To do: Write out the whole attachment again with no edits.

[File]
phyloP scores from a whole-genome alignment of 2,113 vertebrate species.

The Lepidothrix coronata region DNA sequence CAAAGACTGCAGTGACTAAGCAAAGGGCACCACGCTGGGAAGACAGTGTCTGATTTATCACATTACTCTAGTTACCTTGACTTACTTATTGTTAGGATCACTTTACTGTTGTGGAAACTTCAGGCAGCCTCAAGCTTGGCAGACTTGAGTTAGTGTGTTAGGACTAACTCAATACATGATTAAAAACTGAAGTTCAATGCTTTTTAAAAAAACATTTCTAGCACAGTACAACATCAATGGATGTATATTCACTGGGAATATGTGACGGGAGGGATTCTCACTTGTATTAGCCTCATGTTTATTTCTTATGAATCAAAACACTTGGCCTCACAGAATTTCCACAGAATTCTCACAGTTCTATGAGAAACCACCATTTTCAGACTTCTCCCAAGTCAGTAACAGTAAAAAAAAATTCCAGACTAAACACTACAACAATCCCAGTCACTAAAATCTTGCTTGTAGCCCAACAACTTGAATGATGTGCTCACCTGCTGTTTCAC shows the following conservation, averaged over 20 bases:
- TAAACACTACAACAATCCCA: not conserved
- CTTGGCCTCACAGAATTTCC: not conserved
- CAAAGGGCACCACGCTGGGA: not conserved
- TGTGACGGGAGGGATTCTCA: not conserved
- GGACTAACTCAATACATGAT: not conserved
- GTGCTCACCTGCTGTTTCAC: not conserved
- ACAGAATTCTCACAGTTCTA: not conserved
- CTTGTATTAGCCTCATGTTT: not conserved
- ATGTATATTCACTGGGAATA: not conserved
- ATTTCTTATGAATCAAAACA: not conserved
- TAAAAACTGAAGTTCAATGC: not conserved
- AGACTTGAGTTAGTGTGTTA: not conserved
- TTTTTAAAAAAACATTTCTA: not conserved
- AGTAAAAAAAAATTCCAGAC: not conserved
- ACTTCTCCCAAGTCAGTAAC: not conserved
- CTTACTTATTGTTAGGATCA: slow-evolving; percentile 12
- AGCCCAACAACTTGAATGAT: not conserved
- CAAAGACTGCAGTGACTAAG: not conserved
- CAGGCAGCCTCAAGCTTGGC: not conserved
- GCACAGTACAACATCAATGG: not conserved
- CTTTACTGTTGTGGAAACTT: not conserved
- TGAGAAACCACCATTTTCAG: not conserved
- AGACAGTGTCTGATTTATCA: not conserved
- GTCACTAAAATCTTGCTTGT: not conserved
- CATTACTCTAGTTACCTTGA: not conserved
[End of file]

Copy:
phyloP scores from a whole-genome alignment of 2,113 vertebrate species.

The Lepidothrix coronata region DNA sequence CAAAGACTGCAGTGACTAAGCAAAGGGCACCACGCTGGGAAGACAGTGTCTGATTTATCACATTACTCTAGTTACCTTGACTTACTTATTGTTAGGATCACTTTACTGTTGTGGAAACTTCAGGCAGCCTCAAGCTTGGCAGACTTGAGTTAGTGTGTTAGGACTAACTCAATACATGATTAAAAACTGAAGTTCAATGCTTTTTAAAAAAACATTTCTAGCACAGTACAACATCAATGGATGTATATTCACTGGGAATATGTGACGGGAGGGATTCTCACTTGTATTAGCCTCATGTTTATTTCTTATGAATCAAAACACTTGGCCTCACAGAATTTCCACAGAATTCTCACAGTTCTATGAGAAACCACCATTTTCAGACTTCTCCCAAGTCAGTAACAGTAAAAAAAAATTCCAGACTAAACACTACAACAATCCCAGTCACTAAAATCTTGCTTGTAGCCCAACAACTTGAATGATGTGCTCACCTGCTGTTTCAC shows the following conservation, averaged over 20 bases:
- TAAACACTACAACAATCCCA: not conserved
- CTTGGCCTCACAGAATTTCC: not conserved
- CAAAGGGCACCACGCTGGGA: not conserved
- TGTGACGGGAGGGATTCTCA: not conserved
- GGACTAACTCAATACATGAT: not conserved
- GTGCTCACCTGCTGTTTCAC: not conserved
- ACAGAATTCTCACAGTTCTA: not conserved
- CTTGTATTAGCCTCATGTTT: not conserved
- ATGTATATTCACTGGGAATA: not conserved
- ATTTCTTATGAATCAAAACA: not conserved
- TAAAAACTGAAGTTCAATGC: not conserved
- AGACTTGAGTTAGTGTGTTA: not conserved
- TTTTTAAAAAAACATTTCTA: not conserved
- AGTAAAAAAAAATTCCAGAC: not conserved
- ACTTCTCCCAAGTCAGTAAC: not conserved
- CTTACTTATTGTTAGGATCA: slow-evolving; percentile 12
- AGCCCAACAACTTGAATGAT: not conserved
- CAAAGACTGCAGTGACTAAG: not conserved
- CAGGCAGCCTCAAGCTTGGC: not conserved
- GCACAGTACAACATCAATGG: not conserved
- CTTTACTGTTGTGGAAACTT: not conserved
- TGAGAAACCACCATTTTCAG: not conserved
- AGACAGTGTCTGATTTATCA: not conserved
- GTCACTAAAATCTTGCTTGT: not conserved
- CATTACTCTAGTTACCTTGA: not conserved